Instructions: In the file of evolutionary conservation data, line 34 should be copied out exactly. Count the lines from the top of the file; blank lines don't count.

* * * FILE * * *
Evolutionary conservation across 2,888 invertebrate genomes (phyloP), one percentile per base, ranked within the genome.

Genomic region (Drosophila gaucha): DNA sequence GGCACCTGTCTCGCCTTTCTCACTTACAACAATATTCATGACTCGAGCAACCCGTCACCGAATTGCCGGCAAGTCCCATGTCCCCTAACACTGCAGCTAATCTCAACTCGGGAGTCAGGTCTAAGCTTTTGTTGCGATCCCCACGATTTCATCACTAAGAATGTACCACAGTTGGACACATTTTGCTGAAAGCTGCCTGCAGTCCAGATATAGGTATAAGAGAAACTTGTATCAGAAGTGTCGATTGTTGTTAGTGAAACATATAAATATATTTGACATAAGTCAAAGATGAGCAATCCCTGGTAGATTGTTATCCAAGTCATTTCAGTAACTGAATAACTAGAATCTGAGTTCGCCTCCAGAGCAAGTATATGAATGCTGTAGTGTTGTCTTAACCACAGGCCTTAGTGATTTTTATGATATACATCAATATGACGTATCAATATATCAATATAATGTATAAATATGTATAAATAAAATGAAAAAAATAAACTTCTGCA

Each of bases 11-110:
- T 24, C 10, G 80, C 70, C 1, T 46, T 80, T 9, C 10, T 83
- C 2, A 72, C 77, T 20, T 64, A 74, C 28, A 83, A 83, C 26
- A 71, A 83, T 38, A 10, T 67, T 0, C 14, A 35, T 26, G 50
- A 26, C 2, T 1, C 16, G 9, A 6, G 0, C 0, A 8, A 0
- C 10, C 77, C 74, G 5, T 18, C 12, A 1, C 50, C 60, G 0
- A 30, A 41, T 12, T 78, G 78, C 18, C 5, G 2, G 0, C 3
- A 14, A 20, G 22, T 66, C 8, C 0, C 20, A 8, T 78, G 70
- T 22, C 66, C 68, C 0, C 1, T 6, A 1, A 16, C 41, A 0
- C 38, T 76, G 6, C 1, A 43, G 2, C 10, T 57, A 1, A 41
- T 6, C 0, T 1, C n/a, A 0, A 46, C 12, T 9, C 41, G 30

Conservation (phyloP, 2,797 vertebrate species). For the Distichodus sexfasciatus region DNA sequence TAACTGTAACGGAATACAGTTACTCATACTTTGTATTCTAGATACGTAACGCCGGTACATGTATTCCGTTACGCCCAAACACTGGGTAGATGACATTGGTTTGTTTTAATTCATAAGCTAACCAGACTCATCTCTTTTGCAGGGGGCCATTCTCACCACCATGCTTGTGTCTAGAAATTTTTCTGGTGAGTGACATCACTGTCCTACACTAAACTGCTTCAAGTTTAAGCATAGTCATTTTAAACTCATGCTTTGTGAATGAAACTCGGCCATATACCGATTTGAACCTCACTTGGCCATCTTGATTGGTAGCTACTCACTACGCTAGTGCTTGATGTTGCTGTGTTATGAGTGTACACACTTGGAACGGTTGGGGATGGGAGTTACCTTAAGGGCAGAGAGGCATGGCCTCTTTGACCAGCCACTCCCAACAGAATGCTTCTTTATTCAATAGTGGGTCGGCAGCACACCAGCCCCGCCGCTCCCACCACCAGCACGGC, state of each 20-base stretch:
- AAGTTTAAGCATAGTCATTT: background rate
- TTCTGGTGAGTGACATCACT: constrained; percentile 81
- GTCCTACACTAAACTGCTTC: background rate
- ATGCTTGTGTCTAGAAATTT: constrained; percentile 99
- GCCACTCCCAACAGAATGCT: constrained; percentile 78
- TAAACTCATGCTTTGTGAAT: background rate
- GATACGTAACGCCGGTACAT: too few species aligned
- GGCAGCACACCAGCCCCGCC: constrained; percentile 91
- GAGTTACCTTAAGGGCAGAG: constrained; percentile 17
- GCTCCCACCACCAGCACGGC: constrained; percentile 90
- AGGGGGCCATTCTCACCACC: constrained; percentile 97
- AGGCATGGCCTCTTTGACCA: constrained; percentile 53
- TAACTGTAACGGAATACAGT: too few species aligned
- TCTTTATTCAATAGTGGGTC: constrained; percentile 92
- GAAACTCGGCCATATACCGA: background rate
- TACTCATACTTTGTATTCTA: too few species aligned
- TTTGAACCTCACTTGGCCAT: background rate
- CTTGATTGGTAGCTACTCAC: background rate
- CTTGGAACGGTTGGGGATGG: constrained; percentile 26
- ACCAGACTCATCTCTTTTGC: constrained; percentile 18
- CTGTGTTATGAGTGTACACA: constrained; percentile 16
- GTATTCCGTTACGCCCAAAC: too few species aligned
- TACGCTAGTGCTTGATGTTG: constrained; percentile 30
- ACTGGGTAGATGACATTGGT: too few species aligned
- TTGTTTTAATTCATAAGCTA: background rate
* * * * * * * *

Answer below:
- ACCAGACTCATCTCTTTTGC: constrained; percentile 18